NEW YORK (Reuters) - A wave of fear that Europe’s debt problems are spreading out of control unnerved markets on Monday, knocking the euro to its lowest level in two months against the dollar and dragged down equities in Europe and the United States.
Ratings actions on Greece and Italy and regional election results in Spain that raised doubts about measures to curb the country’s deficit spurred investors to unload riskier assets.
Following a three-notch cut of Greek debt by Fitch Ratings on Friday, which pushed the country’s rating deeper into junk status, rival Standard & Poor’s revised its outlook for Italy to “negative” from “stable” on Saturday.
“We have a confluence of negative events that have taken place over the weekend. All of that is compounding to create this toxic mix for the euro.” said Mark McCormick, currency strategist at Brown Brothers Harriman in New York.
Investors reversed bullish bets and sought safer havens, shifting funds into U.S. government debt, gold and the dollar.
Commodities suffered another rout as the dollar strengthened, with oil prices slumping 2.4 percent and copper, grains, sugar and cocoa also falling.
U.S. stocks closed at their lowest levels in a month. The Dow Jones industrial average .DJI fell 130.78 points, or 1.05 percent, to 12,381.26. The Standard & Poor's 500 Index .SPX was down 15.90 points, or 1.19 percent, to 1,317.37 and the Nasdaq Composite Index .IXIC slumped 44.42 points, or 1.58 percent, to 2,758.90.
“Unlike before, I don’t see the market brushing off the European issues this time because there are heightened concerns about the global industrial slowdown,” said James Dailey, portfolio manager at TEAM Asset Strategy Fund in Harrisburg, Pennsylvania.
Increasing doubts that equity markets can weather recent weakness in global manufacturing and demand added to the weakness after Germany and China reported disappointing manufacturing figures.
Industrial, energy and technology stocks, closely related to growth, were among the day’s top decliners.
The pan-European FTSEurofirst 300 index hit a five-week closing low and turned negative for the year, losing 1.7 percent to end at 1,116.52 points. Emerging market equities .MSCIEF slumped 2.3 percent and leading world stocks .MIWD00000PUS fell 1.8 percent, the biggest daily decline in more than two months.
The euro fell to a record low against the safe-haven Swiss franc. Against the dollar it fell as low as $1.3968, its weakest showing since mid-March, after breaking below $1.40, a key psychological level and roughly its 200-week moving average. The euro was last down 0.7 percent against the dollar at $1.4048.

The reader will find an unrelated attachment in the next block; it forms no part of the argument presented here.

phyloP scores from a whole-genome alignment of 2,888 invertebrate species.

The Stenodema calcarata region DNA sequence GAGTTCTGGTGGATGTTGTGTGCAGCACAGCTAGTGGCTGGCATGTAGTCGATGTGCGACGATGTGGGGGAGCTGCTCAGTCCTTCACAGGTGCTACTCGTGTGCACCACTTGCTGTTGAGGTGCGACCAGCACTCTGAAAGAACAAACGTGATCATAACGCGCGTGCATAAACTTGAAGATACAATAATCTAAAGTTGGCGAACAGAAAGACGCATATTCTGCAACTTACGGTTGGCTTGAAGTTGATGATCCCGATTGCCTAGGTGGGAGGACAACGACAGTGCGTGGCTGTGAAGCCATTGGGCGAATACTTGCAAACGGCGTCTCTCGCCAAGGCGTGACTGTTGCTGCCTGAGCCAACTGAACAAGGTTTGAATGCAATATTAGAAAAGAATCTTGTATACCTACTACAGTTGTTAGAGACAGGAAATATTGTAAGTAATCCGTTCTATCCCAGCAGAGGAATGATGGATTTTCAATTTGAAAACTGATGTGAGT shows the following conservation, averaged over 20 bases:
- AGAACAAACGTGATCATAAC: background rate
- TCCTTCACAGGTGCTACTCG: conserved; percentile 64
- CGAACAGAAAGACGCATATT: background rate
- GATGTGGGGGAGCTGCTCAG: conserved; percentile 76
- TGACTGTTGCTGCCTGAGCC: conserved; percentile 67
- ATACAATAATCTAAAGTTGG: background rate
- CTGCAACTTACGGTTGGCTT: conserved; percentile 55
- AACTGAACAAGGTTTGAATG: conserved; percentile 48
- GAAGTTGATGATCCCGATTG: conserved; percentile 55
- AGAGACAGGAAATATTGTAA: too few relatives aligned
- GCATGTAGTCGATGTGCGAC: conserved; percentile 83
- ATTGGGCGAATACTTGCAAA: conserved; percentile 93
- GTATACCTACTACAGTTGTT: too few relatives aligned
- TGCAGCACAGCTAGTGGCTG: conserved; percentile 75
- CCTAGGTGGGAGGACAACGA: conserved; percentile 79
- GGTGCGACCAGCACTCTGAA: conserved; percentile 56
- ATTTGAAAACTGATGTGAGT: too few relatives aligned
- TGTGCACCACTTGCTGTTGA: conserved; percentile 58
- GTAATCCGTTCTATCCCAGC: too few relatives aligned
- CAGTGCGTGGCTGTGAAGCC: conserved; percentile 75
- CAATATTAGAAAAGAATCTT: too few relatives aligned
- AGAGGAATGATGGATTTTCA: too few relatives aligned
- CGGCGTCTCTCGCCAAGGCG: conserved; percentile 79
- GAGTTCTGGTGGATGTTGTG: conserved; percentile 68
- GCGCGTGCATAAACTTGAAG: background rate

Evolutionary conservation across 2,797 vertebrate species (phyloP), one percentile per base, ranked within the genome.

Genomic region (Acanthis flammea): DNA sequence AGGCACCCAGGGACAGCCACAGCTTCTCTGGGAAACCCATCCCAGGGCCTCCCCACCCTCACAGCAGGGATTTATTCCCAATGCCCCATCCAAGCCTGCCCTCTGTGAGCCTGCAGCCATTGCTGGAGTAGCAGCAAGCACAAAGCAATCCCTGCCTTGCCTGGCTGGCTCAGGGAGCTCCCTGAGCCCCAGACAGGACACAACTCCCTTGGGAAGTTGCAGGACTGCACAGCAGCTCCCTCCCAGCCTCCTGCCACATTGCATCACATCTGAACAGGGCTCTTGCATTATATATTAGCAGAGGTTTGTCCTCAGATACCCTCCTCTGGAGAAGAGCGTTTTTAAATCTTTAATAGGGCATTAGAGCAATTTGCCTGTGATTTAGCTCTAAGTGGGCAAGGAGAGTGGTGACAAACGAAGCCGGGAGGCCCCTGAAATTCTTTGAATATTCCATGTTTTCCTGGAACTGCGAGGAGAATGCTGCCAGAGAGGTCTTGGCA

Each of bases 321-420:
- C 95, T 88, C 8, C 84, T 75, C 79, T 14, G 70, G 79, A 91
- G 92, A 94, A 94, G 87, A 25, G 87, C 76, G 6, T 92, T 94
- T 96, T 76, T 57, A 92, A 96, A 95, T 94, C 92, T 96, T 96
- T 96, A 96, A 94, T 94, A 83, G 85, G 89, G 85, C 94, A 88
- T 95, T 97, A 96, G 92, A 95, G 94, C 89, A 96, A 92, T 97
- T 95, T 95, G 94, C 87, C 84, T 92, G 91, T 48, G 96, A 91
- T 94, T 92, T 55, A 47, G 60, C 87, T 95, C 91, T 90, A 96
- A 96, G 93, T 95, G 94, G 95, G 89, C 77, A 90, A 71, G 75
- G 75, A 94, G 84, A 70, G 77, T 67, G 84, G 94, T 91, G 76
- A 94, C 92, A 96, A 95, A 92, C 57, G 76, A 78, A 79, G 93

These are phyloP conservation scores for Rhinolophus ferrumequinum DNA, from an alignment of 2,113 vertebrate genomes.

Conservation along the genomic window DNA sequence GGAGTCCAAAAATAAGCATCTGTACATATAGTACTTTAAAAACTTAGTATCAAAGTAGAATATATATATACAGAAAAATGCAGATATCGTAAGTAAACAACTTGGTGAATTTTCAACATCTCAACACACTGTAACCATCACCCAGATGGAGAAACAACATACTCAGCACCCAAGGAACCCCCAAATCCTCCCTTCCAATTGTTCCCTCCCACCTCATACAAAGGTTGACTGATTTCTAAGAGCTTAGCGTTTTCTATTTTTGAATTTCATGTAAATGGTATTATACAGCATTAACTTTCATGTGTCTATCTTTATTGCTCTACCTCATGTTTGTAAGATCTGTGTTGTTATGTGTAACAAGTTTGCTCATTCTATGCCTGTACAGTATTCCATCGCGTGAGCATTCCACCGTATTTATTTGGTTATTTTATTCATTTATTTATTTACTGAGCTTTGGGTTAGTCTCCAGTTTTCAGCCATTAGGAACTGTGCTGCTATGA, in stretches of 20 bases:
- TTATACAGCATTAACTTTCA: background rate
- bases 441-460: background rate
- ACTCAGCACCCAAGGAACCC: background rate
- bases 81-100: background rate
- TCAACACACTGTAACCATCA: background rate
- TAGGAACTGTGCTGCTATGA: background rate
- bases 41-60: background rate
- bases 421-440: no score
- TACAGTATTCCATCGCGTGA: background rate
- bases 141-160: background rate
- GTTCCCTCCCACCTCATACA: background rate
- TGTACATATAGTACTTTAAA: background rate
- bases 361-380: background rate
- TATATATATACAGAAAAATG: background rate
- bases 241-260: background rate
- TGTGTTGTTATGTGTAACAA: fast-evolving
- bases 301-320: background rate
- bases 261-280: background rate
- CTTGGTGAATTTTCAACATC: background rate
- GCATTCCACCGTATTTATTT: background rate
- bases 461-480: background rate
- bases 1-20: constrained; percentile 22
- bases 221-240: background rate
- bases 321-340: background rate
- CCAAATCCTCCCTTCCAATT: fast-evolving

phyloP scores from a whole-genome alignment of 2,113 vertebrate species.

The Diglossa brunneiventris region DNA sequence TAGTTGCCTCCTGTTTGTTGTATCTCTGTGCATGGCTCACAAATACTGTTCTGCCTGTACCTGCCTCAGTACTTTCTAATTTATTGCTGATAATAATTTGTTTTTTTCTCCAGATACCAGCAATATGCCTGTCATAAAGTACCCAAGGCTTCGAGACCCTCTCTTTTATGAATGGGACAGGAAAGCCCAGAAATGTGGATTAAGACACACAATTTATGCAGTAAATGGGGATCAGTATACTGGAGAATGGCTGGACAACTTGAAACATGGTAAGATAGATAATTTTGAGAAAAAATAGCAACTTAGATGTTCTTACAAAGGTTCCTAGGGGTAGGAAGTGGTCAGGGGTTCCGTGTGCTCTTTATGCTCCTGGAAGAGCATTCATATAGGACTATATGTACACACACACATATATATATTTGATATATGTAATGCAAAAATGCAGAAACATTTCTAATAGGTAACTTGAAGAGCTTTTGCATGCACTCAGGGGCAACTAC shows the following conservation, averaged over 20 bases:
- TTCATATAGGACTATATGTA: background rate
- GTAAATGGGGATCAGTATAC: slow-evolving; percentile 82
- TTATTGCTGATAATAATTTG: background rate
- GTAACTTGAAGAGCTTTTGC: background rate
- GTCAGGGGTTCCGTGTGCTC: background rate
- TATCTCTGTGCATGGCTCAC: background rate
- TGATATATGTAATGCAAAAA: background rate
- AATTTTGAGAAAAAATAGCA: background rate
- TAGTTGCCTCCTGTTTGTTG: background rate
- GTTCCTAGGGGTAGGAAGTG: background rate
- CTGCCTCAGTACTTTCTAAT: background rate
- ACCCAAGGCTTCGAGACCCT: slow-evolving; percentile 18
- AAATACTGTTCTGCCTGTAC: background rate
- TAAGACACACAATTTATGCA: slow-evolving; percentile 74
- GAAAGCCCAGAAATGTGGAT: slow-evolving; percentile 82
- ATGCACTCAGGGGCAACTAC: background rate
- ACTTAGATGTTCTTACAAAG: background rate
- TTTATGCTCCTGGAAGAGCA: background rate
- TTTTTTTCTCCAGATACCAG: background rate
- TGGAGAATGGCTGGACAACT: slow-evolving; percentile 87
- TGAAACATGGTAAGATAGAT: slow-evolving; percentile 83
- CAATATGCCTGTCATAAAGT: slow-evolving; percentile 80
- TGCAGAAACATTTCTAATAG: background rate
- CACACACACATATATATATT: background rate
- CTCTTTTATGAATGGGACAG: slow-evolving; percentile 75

Against the Japanese yen, the dollar rose 0.38 percent to 82 yen.
The dollar index .DXY rose nearly 1 percent, which dented commodity prices and shares of commodity-sensitive shares. Alcoa Inc (AA.N) lost 1.8 percent to $15.98. Freeport-McMoRan Copper & Gold (FCX.N) fell 2 percent to $47.42.
U.S. light sweet crude oil fell $2.40, or 2.4 percent, to settle at $97.70 per barrel, and gold rose $4.69 to $1,516.20 an ounce.
A stronger dollar often pressures dollar-denominated oil prices by raising the price for consumers using other currencies and pulling investment from commodities.
Chevron Corp (CVX.N) dipped 1.2 percent to $101.37, while the PHLX oil service sector index .OSX shed 2.2 percent.
Europe’s crisis appeared to deepen as the ruling Spanish Socialists were hit by stinging losses in local elections and now face walking a tightrope between voter anger over sky-high unemployment and investor demands for strict austerity measures.
Investors are increasingly concerned that voter rebellions against austerity plans could cause bailouts and budgetary pact agreements to unravel, leaving large swathes of debt in jeopardy of default.
Speculation also mounted over a possible restructuring of Greek debt, pressuring the euro.
Greek Prime Minister George Papandreou discussed new emergency measures to cut Greece’s deficit in a bid to convince leaders the country can avoid a restructuring.
The premiums charged by investors to hold Italian and Spanish 10-year bonds rather than safe-haven German bunds rose to their highest levels since January, at 186 and 261 basis points respectively.
Government bonds outside the euro-zone periphery rallied as investors sought higher-quality and easily traded assets.
Benchmark 10-year Treasury yields edged lower by 0.02 percentage point to 3.13 percent, after earlier touching a five-month low of 3.09 percent.
“The key point is that the crisis seems to be taking hold even of peripheral countries regarded as solid,” said WestLB rate strategist Michael Leister. “Sentiment is that there appears to be no end to it now Italy is being scrutinized by the ratings agencies.”
Also on Monday, Fitch became the second rating company to threaten Belgium with a credit downgrade, saying its lack of a fully fledged government undermined budget efforts in one of the euro zone’s most indebted states. Belgium, however, sold 3.4 billion euros of bonds with relative ease on Monday, and Fitch said it still had many characteristics of a stronger “core” euro zone member.
Additional reporting by Jeremy Gaunt, Brian Gorman, Fiona Ortiz and Saikat Chatterjee in London; Chuck Mikolajczak, Angela Moon, Wanfeng Zhou and in New York; Editing by Leslie Adler